XCOM download data

That’s a little over 83%. Amazing isn’t it?

Please share with us in the comments if you know about more such tips and tricks/suggestions about the manifest file or other improvements/ways for manual workarounds. We are yet to discover a complete documentation for these file formats as it not yet available officially in the Valve Developer Community or in the forums.

But for now, these are the best ways to share Steam games between Linux and Windows.

Comments

  1. For high end ssd, bandwidth is a whole lot cheaper than ssd storage space. While I wondered some of the cost per gb in having multi-platform copies I never went to this extreme. I did have both versions installed and noted the “SteamLibrary” folder (I created for default on both pointing to same folder) was quite large holding dual version – this article is extremely helpful for those challenged with dual booting / gaming vs OS specific, however another result is keeping your drive NTFS or FAT and its variants vs many variations of Linux formats which is confounding to most general users however introduces security risks for both platforms. I can read minds, who the heck uses gaming machine expecting security – ME that’s who! Rotating media is extremely cheap, 2tb for 60 bucks external USB, take it apart and pop it in your desktop, notebook (another story), I keep rsync my Linux Stema and many variants for MS world, initial backup / restore doesn’t choke machine like Steam backup and takes less time (no compression and (encryption me thinks too lazy to look)) BUT rsync updates in seconds your SteamLibrary backups. So hats off I learned something today – Thank you!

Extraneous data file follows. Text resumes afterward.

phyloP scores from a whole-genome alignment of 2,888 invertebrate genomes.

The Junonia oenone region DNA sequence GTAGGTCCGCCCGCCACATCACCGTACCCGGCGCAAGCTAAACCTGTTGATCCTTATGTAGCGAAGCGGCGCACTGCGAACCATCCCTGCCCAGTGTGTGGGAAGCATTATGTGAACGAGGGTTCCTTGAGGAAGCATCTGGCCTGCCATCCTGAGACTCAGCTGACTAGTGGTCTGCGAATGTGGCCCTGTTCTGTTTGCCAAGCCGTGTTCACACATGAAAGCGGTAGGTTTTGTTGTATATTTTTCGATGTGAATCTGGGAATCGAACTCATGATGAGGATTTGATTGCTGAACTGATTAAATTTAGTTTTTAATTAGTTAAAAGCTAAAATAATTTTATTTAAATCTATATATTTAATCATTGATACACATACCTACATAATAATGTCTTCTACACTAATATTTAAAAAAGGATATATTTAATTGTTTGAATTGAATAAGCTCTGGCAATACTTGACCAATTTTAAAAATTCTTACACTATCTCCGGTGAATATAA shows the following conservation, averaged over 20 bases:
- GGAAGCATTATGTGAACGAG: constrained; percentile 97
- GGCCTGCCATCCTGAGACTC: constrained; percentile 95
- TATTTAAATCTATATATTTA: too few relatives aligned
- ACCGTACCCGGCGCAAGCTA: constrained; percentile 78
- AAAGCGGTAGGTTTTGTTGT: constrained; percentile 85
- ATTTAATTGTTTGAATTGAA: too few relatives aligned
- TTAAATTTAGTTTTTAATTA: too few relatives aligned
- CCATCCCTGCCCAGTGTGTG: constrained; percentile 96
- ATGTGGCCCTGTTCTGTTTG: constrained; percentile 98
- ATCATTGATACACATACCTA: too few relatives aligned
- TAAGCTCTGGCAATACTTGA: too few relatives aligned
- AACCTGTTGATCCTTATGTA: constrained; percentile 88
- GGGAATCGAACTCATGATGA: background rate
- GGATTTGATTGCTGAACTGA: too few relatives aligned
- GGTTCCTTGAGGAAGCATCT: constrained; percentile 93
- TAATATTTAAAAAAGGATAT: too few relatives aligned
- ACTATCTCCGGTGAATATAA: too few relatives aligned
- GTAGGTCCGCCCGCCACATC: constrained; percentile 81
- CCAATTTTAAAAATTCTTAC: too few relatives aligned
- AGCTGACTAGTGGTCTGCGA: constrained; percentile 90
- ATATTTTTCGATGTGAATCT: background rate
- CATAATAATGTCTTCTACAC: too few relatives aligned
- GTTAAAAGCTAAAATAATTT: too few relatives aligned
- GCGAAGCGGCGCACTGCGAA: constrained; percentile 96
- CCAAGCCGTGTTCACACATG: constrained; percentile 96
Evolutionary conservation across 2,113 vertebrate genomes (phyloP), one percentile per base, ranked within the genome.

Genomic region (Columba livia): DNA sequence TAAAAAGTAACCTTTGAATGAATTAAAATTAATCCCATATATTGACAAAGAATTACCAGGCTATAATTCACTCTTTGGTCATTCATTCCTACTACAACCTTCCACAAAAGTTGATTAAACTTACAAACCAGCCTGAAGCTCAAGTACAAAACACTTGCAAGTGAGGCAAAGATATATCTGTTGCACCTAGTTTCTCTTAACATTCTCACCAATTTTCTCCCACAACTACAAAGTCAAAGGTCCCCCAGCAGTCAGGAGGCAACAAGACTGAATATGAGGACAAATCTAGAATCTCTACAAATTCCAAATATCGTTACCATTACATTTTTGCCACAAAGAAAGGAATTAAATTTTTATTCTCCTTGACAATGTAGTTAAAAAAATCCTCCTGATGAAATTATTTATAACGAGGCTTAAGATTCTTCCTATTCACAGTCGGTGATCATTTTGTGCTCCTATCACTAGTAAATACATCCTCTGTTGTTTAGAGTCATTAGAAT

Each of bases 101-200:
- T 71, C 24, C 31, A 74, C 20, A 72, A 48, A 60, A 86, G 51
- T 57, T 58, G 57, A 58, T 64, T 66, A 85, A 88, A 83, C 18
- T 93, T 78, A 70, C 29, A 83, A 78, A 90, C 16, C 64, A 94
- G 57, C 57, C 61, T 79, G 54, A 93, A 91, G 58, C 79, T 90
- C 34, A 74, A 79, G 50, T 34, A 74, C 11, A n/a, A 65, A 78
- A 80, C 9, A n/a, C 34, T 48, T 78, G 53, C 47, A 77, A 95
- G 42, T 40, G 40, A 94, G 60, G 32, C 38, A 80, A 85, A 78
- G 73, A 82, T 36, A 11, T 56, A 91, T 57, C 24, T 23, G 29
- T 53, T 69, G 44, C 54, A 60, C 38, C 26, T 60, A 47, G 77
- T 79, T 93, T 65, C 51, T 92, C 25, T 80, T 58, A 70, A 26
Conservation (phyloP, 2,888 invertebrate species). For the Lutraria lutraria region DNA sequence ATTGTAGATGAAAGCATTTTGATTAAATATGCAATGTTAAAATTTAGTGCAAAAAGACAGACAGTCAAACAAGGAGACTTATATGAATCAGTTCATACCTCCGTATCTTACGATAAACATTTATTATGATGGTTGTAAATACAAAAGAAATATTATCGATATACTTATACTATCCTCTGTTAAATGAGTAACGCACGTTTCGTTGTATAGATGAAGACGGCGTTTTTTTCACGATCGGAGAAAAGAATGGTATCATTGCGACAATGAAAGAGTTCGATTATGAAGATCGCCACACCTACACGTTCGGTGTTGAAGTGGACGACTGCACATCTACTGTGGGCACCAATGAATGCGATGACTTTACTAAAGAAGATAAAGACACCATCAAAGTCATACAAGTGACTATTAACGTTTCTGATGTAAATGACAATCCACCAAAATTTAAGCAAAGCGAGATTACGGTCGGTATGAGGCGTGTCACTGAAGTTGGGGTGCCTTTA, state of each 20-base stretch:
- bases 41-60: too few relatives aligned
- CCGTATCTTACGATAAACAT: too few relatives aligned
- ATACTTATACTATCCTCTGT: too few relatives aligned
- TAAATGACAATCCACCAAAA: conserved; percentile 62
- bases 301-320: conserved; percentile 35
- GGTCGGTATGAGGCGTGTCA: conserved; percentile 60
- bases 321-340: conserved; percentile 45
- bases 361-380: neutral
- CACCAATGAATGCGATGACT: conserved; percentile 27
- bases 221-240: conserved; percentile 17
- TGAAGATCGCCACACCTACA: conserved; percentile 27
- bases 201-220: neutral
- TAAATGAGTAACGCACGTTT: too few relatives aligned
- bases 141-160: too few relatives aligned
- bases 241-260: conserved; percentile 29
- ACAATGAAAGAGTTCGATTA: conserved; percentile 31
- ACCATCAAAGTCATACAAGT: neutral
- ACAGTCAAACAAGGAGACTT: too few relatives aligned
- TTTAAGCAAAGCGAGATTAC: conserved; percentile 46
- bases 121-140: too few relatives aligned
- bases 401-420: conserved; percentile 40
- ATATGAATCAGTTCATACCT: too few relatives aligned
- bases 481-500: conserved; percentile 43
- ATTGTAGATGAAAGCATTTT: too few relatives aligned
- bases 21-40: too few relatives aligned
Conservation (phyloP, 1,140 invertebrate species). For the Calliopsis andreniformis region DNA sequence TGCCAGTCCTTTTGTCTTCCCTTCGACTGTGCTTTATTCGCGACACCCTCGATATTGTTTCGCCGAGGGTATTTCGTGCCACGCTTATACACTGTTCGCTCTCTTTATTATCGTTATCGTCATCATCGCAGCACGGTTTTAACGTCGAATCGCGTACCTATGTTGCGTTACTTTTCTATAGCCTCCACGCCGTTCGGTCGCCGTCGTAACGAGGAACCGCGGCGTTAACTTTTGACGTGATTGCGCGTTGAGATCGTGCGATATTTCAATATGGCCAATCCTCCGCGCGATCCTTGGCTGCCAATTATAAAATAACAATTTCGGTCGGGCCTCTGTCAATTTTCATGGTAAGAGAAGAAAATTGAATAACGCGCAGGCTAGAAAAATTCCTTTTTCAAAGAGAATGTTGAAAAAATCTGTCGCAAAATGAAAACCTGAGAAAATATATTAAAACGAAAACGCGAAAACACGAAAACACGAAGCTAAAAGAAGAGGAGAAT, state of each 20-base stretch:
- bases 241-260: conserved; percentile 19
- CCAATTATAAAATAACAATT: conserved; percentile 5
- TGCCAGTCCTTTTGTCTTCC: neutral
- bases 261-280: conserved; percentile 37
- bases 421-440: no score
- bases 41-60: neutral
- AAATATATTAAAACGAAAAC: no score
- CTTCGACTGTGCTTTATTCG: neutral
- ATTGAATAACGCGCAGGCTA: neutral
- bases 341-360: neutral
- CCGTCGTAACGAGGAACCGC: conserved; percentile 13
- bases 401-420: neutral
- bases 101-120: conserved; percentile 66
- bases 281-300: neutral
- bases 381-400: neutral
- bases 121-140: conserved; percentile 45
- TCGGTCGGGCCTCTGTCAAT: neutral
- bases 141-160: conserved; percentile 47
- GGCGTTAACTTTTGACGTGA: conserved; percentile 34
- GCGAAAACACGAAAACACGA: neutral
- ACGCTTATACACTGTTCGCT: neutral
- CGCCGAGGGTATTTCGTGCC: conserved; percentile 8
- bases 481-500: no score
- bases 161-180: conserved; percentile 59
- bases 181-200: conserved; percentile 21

2. This doesn’t work and somehow corrupted my Xcom installation.
    I tried downloading from scratch 3 times now and when I try to launch the game it always says all files are corrupted and starts the download all over.
    I play XCom fine in Windows but after I tried installing using the method here Steam won’t allow me to play on Linux. I tried downloading from scratch and it says the native Linux version is corrupted.
    I suggest waiting a bit more and downloading the native Linux version.

    • Once you have downloaded that remaining 30%, you can then onward keep either copies of Linux or Windows backup files via Steam’s own backup feature, depending upon the platform you choose to play. You can delete the unnecessary backup files for the platform you won’t be playing on anymore. Though this manual way is experimental, it comes very handy when you do not wish to download the game from the beginning, if you already have it on either platform.